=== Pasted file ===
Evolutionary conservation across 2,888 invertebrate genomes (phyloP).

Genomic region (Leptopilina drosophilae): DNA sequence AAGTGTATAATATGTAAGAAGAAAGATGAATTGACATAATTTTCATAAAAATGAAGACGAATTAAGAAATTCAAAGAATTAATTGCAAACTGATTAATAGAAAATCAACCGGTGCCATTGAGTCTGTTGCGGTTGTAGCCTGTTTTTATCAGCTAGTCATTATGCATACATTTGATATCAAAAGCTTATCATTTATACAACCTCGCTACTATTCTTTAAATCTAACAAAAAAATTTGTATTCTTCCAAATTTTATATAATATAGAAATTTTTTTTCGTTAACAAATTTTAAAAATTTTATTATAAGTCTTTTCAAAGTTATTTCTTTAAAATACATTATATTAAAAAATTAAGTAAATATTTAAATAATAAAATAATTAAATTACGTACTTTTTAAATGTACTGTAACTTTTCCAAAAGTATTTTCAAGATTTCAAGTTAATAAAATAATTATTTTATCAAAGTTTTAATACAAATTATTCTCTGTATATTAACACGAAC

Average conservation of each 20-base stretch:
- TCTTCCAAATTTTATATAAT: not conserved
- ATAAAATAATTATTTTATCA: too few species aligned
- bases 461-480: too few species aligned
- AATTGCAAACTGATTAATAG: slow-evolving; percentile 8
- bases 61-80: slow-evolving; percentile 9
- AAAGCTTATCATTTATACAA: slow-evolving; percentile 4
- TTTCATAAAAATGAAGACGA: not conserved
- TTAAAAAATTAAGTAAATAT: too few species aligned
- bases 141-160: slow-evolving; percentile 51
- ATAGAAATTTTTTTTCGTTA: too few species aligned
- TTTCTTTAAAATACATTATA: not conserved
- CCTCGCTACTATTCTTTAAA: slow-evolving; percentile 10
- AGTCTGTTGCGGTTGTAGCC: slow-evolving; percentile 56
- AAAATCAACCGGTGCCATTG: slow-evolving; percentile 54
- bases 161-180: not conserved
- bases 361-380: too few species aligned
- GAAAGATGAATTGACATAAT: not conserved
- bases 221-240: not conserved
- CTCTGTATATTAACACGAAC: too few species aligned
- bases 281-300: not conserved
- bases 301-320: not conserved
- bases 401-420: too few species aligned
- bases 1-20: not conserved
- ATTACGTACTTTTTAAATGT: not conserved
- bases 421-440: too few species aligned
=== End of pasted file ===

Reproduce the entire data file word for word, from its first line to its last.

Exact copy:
Evolutionary conservation across 2,888 invertebrate genomes (phyloP).

Genomic region (Leptopilina drosophilae): DNA sequence AAGTGTATAATATGTAAGAAGAAAGATGAATTGACATAATTTTCATAAAAATGAAGACGAATTAAGAAATTCAAAGAATTAATTGCAAACTGATTAATAGAAAATCAACCGGTGCCATTGAGTCTGTTGCGGTTGTAGCCTGTTTTTATCAGCTAGTCATTATGCATACATTTGATATCAAAAGCTTATCATTTATACAACCTCGCTACTATTCTTTAAATCTAACAAAAAAATTTGTATTCTTCCAAATTTTATATAATATAGAAATTTTTTTTCGTTAACAAATTTTAAAAATTTTATTATAAGTCTTTTCAAAGTTATTTCTTTAAAATACATTATATTAAAAAATTAAGTAAATATTTAAATAATAAAATAATTAAATTACGTACTTTTTAAATGTACTGTAACTTTTCCAAAAGTATTTTCAAGATTTCAAGTTAATAAAATAATTATTTTATCAAAGTTTTAATACAAATTATTCTCTGTATATTAACACGAAC

Average conservation of each 20-base stretch:
- TCTTCCAAATTTTATATAAT: not conserved
- ATAAAATAATTATTTTATCA: too few species aligned
- bases 461-480: too few species aligned
- AATTGCAAACTGATTAATAG: slow-evolving; percentile 8
- bases 61-80: slow-evolving; percentile 9
- AAAGCTTATCATTTATACAA: slow-evolving; percentile 4
- TTTCATAAAAATGAAGACGA: not conserved
- TTAAAAAATTAAGTAAATAT: too few species aligned
- bases 141-160: slow-evolving; percentile 51
- ATAGAAATTTTTTTTCGTTA: too few species aligned
- TTTCTTTAAAATACATTATA: not conserved
- CCTCGCTACTATTCTTTAAA: slow-evolving; percentile 10
- AGTCTGTTGCGGTTGTAGCC: slow-evolving; percentile 56
- AAAATCAACCGGTGCCATTG: slow-evolving; percentile 54
- bases 161-180: not conserved
- bases 361-380: too few species aligned
- GAAAGATGAATTGACATAAT: not conserved
- bases 221-240: not conserved
- CTCTGTATATTAACACGAAC: too few species aligned
- bases 281-300: not conserved
- bases 301-320: not conserved
- bases 401-420: too few species aligned
- bases 1-20: not conserved
- ATTACGTACTTTTTAAATGT: not conserved
- bases 421-440: too few species aligned